Statewide News: February 4, 2021

PRESERVATION TEXAS WELCOMES SERENA PUTEGNAT OF BROWNSVILLE TO BOARD OF DIRECTORS
Brownsville attorney and preservationist Serena Putegnat has joined the Preservation Texas Board of Directors for a three-year term.  We look forward to working with Serena to address critical preservation issues in South Texas.  Also returning to the board for a second three-year term will be preservation architect Charles John of San Antonio.  The board has been meeting virtually and will continue to do so until it can safely resume meeting quarterly in various locations across the state.  We are eager to reschedule long-postponed meetings in Beaumont, Fort Worth, and El Paso.

PRESERVATION TEXAS MEMBERSHIP PROGRAM RETURNS IN MAY
Last year, in the wake of the coronavirus pandemic and its economic impacts on the many nonprofit organizations, communities, and professionals who support our organization as members, we suspended all membership renewals until 2021. The membership program will return during National Historic Preservation Month in May, with new benefits for members and opportunities for engagement across the state.  Stay tuned!

HONOR AWARDS JURY TO MEET LATER THIS MONTH
The PT Honor Awards Jury will convene at long last later this month to select this year’s Honor Award recipients. Planning continues for the most effective presentation of these awards, sponsored in part by the generous support of Stonehenge Capital. We thank all of the applicants for their patience as we navigate this process virtually.

DOWNTOWN EL PASO HISTORIC DISTRICT NOMINATION MOVES AHEAD
In January, the State Board of Review unanimously recommended establishment of a National Register historic district in downtown El Paso that would include 174 contributing properties. Preservation Texas has strongly advocated for this district, which would provide important financial incentives for the ongoing restoration of downtown El Paso’s diverse historic resources.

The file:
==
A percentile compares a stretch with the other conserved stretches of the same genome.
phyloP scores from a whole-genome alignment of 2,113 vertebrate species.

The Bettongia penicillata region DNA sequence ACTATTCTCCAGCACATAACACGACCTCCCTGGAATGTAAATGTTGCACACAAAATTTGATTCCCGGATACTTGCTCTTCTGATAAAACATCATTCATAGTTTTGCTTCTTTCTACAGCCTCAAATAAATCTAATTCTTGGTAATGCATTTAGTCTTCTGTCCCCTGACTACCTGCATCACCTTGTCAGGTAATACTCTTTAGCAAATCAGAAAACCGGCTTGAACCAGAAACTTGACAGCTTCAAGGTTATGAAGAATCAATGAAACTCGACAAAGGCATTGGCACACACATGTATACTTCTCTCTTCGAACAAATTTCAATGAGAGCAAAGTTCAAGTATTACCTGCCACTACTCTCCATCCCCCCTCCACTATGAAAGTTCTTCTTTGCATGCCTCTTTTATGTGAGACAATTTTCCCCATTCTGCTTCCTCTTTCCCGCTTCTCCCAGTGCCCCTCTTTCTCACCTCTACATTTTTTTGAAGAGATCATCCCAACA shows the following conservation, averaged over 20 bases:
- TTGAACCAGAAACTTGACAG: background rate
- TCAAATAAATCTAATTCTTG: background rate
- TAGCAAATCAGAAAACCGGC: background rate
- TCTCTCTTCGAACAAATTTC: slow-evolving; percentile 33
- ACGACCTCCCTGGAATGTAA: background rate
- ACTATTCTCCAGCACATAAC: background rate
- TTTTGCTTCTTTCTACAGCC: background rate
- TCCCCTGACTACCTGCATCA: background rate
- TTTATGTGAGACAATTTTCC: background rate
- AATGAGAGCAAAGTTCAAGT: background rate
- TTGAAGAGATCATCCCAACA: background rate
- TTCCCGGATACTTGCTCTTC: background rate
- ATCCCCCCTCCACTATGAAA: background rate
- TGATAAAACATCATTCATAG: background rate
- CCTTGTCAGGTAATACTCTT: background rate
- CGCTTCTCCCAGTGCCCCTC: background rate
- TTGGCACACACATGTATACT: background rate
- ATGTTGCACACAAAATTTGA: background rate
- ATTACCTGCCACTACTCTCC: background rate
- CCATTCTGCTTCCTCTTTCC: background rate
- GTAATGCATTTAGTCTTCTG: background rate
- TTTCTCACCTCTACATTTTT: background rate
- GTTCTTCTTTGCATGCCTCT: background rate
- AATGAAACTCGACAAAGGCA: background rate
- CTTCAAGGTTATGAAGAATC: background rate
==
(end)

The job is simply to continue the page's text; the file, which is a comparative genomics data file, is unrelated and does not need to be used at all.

THC APPROVES UNDERTOLD MARKER TOPICS INCLUDING SITE NOMINATED BY PRESERVATION TEXAS
The Texas Historical Commission approved fifteen Undertold Marker topics at its quarterly meeting on February 3, 2021. A total of 67 applications were made from 36 counties.  Included among the fifteen was a marker topic submitted by Preservation Texas recognizing the Chinese laborers who worked on the construction of the Houston & Texas Central Railroad in 1870 between Bremond (Robertson Co.) and Thornton (Limestone Co.). The marker is to be placed adjacent to the railroad tracks in Kosse (Limestone Co.).  For more information visit our website.

TEXAS HISTORICAL FOUNDATION QUARTERLY GRANT APPLICATIONS DUE MARCH 1st
Texas Historical Foundation grants provide seed money to help organizations save their own pieces of the state’s past. Proposals for the following types of projects are considered:
  • Historic property restoration
  • Events promoting state history to the general public
  • Preservation of artifacts, archival materials, or legal documents
  • Texas history curriculum in classrooms
  • Publications and scholarly research in Texas history
  • Archeology
  • Preservation of the Arts in Texas
For more information and to apply visit THF’s website.

NATIONAL PARK SERVICE’S UNDERREPRESENTED COMMUNITY GRANT PROGRAM APPLICATIONS DUE MARCH 31st
Certified Local Governments (CLGs) are eligible to apply for funding through the National Park Service’s Underrepresented Community Grant Program (URC). The Program works towards diversifying the nominations submitted to the National Register of Historic Places. URC grants are funded by the Historic Preservation Fund (HPF), and are administered by the NPS. Projects include surveys and inventories of historic properties associated with communities underrepresented in the National Register, as well as the development of nominations to the National Register for specific sites. Congress has appropriated $750,000 in URC funding for FY2020.

HISTORICALLY BLACK COLLEGES AND UNIVERSITIES GRANT PROGRAM APPLICATIONS DUE MARCH 31st
The National Park Service’s Historically Black Colleges and Universities Grant Program (HBCU) works to fund physical preservation of National Register listed historic sites on accredited HBCU campuses. Since the 1990s, the National Park Service has awarded over $77 million in grants to over 60 of the remaining active HBCUs. HBCU grants are funded by the Historic Preservation Fund (HPF), and are administered by the NPS. Projects include pre-preservation studies, architectural plans and specifications, historic structure reports, and the repair and rehabilitation of historic properties according the Secretary of the Interior’s Standards and Guidelines for Archeology and Historic Preservation. Congress has appropriated $10 million in HBCU funding for FY2020.